"That means that opposed to what we read in the textbooks, tularemia can range from asymptomatic to death," he said. "There may be a lot more mild infections than we realize."
Mr. Telford also said he was surprised to compare incidence rates of tularemia to Lyme disease and find that based on his tests, tularemia is one-fourth as common as Lyme on the Island. "It's astounding to me," he said.
Both Mr. Telford and the epidemic intelligence officers from the CDC believe the answers lie somewhere in the Island ecology, possibly emanating from some peculiar mix of climate and mammal population. Both have trapped dozens of animals and dragged fields for hundreds of ticks in pursuit of clues. They have concentrated their efforts around the Katama section of Edgartown and the Squibnocket region of Chilmark, two areas where experts believe many of the victims were infected.
Already, 12 rabbits caught in Chilmark by the Harvard team have tested positive. Mr. Telford also harbors strong suspicions that the Island's abundant rat and skunk population could play a role, but he has yet to trap and test them in significant numbers. The county's new rodent control officer, T.J. Hegarty, is storing any rats he catches in a freezer for Mr. Telford.
Results from the CDC's animal trapping are still pending. Dr. Ned Hayes, medical epidemiologist at CDC's division of vector borne infectious diseases in Fort Collins, Colo., blamed delays at the federal agency on the fact that the same CDC experts called to the Vineyard are frequently dispatched to hot spots around the globe.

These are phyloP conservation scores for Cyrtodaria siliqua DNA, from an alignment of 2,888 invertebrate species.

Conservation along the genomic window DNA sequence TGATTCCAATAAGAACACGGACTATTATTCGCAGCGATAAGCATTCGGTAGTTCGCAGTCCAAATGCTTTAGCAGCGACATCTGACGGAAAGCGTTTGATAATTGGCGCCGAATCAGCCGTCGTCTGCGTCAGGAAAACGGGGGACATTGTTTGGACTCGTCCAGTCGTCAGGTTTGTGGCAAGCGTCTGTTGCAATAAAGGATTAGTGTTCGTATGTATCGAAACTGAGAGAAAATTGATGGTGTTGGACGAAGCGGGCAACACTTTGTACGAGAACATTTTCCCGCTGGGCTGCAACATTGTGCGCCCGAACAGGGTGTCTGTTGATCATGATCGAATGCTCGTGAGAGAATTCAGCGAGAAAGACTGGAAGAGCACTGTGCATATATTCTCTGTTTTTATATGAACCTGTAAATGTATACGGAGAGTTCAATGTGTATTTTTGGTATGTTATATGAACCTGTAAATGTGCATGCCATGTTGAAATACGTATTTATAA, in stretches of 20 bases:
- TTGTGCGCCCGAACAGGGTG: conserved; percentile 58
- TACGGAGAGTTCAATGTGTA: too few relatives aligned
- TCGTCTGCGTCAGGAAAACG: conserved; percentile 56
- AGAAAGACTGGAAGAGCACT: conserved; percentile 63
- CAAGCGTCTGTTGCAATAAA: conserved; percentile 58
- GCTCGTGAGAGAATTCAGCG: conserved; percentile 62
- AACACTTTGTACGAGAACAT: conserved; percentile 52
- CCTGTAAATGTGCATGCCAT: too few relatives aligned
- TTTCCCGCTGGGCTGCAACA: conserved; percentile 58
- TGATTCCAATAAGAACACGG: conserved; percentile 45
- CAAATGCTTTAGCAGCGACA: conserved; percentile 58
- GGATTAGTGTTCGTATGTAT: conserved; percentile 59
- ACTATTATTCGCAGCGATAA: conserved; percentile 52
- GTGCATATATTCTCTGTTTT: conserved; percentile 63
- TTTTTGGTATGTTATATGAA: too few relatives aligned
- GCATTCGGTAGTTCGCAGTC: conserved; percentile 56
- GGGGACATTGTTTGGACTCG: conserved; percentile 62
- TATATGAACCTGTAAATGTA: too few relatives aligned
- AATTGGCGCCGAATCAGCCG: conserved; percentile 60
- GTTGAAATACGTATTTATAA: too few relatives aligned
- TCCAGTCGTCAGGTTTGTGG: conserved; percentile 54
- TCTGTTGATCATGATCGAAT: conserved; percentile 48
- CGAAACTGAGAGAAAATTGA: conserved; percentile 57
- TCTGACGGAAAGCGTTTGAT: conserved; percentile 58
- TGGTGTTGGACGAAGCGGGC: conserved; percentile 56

Last year, investigators were pulled off the tularemia case to help British health officials cope with foot and mouth disease. Now, both Katherine Feldman and Ken Gage from the CDC's Colorado office are in Mongolia, dealing with a plague outbreak.
So, it will be weeks before the CDC lab can begin testing some 50 mice and voles and over 700 dog ticks trapped on the Island last June. But Dr. Hayes said the CDC is committed to understanding the unusual situation on the Vineyard.
"We didn't have an outbreak like we did the year before, but we know there seems to be the potential for transmission," he said. "The fact that we had other cases associated with lawn mowing indicates that it's not just a one-shot deal. There's still some of that risk out there."
Until scientists can solve this puzzle, prevention is what public health officials are pushing. Even Tristan Israel, 52, a landscaper and Tisbury selectman who was one of this summer's tularemia victims, is not taking any chances. "I hope I have an immunity, but I still wear a mask sometimes," he said. "I don't want to have it again."
Mr. Israel became ill back in June with symptoms of pneumonia and spent 10 days in the hospital on intravenous antibiotics. Full recovery has been slow. "This week is really the first week I felt 90 per cent plus," he said.
But his recollection of how bad he felt remains painfully clear. "It just came on, bang-o. I was sick with headaches that wouldn't quit," he said. "If I had gotten in [to the hospital] a few days later and taken no antibiotics, I'd be dead."